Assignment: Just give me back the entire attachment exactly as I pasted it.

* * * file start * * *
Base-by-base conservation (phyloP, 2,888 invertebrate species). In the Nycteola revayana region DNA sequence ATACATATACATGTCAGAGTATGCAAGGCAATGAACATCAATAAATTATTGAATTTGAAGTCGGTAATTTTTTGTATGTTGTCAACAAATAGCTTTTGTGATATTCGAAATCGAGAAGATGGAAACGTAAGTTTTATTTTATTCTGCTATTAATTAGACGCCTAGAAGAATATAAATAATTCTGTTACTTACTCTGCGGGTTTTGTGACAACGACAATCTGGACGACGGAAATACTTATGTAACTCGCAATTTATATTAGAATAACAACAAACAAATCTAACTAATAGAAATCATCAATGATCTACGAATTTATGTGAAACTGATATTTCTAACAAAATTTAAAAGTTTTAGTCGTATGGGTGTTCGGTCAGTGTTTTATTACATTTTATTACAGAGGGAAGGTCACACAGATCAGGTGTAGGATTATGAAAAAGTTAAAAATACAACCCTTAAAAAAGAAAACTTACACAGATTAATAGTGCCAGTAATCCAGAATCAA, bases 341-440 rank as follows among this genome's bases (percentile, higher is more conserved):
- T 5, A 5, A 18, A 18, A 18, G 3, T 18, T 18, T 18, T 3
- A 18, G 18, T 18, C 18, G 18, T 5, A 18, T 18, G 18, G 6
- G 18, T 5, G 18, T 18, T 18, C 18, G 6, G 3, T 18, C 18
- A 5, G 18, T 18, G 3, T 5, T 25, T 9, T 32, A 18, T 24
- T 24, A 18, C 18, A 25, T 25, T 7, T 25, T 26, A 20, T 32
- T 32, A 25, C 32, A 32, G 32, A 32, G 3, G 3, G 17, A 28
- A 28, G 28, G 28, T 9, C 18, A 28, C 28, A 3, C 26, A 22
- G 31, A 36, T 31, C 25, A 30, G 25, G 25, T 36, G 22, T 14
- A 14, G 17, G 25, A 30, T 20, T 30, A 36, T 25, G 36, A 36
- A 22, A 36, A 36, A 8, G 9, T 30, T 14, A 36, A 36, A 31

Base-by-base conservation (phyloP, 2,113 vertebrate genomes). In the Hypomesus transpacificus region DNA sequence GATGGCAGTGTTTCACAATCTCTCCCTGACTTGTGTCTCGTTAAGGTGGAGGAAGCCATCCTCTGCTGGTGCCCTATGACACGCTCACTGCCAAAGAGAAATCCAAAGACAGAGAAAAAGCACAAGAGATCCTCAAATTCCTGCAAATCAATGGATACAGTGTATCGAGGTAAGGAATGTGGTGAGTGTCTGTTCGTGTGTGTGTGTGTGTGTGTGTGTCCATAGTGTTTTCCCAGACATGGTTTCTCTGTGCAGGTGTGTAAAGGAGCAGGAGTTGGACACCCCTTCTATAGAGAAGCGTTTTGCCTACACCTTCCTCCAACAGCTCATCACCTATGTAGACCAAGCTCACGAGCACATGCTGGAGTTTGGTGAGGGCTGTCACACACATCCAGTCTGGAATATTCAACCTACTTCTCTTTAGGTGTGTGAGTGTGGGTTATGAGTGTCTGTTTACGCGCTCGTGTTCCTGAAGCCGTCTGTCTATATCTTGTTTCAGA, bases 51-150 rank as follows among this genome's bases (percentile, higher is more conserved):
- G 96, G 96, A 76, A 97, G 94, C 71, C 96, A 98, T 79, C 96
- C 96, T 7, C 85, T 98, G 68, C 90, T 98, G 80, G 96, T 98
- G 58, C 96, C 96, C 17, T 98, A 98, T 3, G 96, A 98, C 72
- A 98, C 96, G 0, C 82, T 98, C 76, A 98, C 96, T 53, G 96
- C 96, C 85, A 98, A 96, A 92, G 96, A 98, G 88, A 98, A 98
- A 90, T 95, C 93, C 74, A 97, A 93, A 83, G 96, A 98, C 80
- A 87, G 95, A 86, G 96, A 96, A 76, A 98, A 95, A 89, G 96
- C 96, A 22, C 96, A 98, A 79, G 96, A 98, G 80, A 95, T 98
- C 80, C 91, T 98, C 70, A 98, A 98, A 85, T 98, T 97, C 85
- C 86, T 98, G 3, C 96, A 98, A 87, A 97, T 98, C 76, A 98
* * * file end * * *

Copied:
Base-by-base conservation (phyloP, 2,888 invertebrate species). In the Nycteola revayana region DNA sequence ATACATATACATGTCAGAGTATGCAAGGCAATGAACATCAATAAATTATTGAATTTGAAGTCGGTAATTTTTTGTATGTTGTCAACAAATAGCTTTTGTGATATTCGAAATCGAGAAGATGGAAACGTAAGTTTTATTTTATTCTGCTATTAATTAGACGCCTAGAAGAATATAAATAATTCTGTTACTTACTCTGCGGGTTTTGTGACAACGACAATCTGGACGACGGAAATACTTATGTAACTCGCAATTTATATTAGAATAACAACAAACAAATCTAACTAATAGAAATCATCAATGATCTACGAATTTATGTGAAACTGATATTTCTAACAAAATTTAAAAGTTTTAGTCGTATGGGTGTTCGGTCAGTGTTTTATTACATTTTATTACAGAGGGAAGGTCACACAGATCAGGTGTAGGATTATGAAAAAGTTAAAAATACAACCCTTAAAAAAGAAAACTTACACAGATTAATAGTGCCAGTAATCCAGAATCAA, bases 341-440 rank as follows among this genome's bases (percentile, higher is more conserved):
- T 5, A 5, A 18, A 18, A 18, G 3, T 18, T 18, T 18, T 3
- A 18, G 18, T 18, C 18, G 18, T 5, A 18, T 18, G 18, G 6
- G 18, T 5, G 18, T 18, T 18, C 18, G 6, G 3, T 18, C 18
- A 5, G 18, T 18, G 3, T 5, T 25, T 9, T 32, A 18, T 24
- T 24, A 18, C 18, A 25, T 25, T 7, T 25, T 26, A 20, T 32
- T 32, A 25, C 32, A 32, G 32, A 32, G 3, G 3, G 17, A 28
- A 28, G 28, G 28, T 9, C 18, A 28, C 28, A 3, C 26, A 22
- G 31, A 36, T 31, C 25, A 30, G 25, G 25, T 36, G 22, T 14
- A 14, G 17, G 25, A 30, T 20, T 30, A 36, T 25, G 36, A 36
- A 22, A 36, A 36, A 8, G 9, T 30, T 14, A 36, A 36, A 31

Base-by-base conservation (phyloP, 2,113 vertebrate genomes). In the Hypomesus transpacificus region DNA sequence GATGGCAGTGTTTCACAATCTCTCCCTGACTTGTGTCTCGTTAAGGTGGAGGAAGCCATCCTCTGCTGGTGCCCTATGACACGCTCACTGCCAAAGAGAAATCCAAAGACAGAGAAAAAGCACAAGAGATCCTCAAATTCCTGCAAATCAATGGATACAGTGTATCGAGGTAAGGAATGTGGTGAGTGTCTGTTCGTGTGTGTGTGTGTGTGTGTGTGTCCATAGTGTTTTCCCAGACATGGTTTCTCTGTGCAGGTGTGTAAAGGAGCAGGAGTTGGACACCCCTTCTATAGAGAAGCGTTTTGCCTACACCTTCCTCCAACAGCTCATCACCTATGTAGACCAAGCTCACGAGCACATGCTGGAGTTTGGTGAGGGCTGTCACACACATCCAGTCTGGAATATTCAACCTACTTCTCTTTAGGTGTGTGAGTGTGGGTTATGAGTGTCTGTTTACGCGCTCGTGTTCCTGAAGCCGTCTGTCTATATCTTGTTTCAGA, bases 51-150 rank as follows among this genome's bases (percentile, higher is more conserved):
- G 96, G 96, A 76, A 97, G 94, C 71, C 96, A 98, T 79, C 96
- C 96, T 7, C 85, T 98, G 68, C 90, T 98, G 80, G 96, T 98
- G 58, C 96, C 96, C 17, T 98, A 98, T 3, G 96, A 98, C 72
- A 98, C 96, G 0, C 82, T 98, C 76, A 98, C 96, T 53, G 96
- C 96, C 85, A 98, A 96, A 92, G 96, A 98, G 88, A 98, A 98
- A 90, T 95, C 93, C 74, A 97, A 93, A 83, G 96, A 98, C 80
- A 87, G 95, A 86, G 96, A 96, A 76, A 98, A 95, A 89, G 96
- C 96, A 22, C 96, A 98, A 79, G 96, A 98, G 80, A 95, T 98
- C 80, C 91, T 98, C 70, A 98, A 98, A 85, T 98, T 97, C 85
- C 86, T 98, G 3, C 96, A 98, A 87, A 97, T 98, C 76, A 98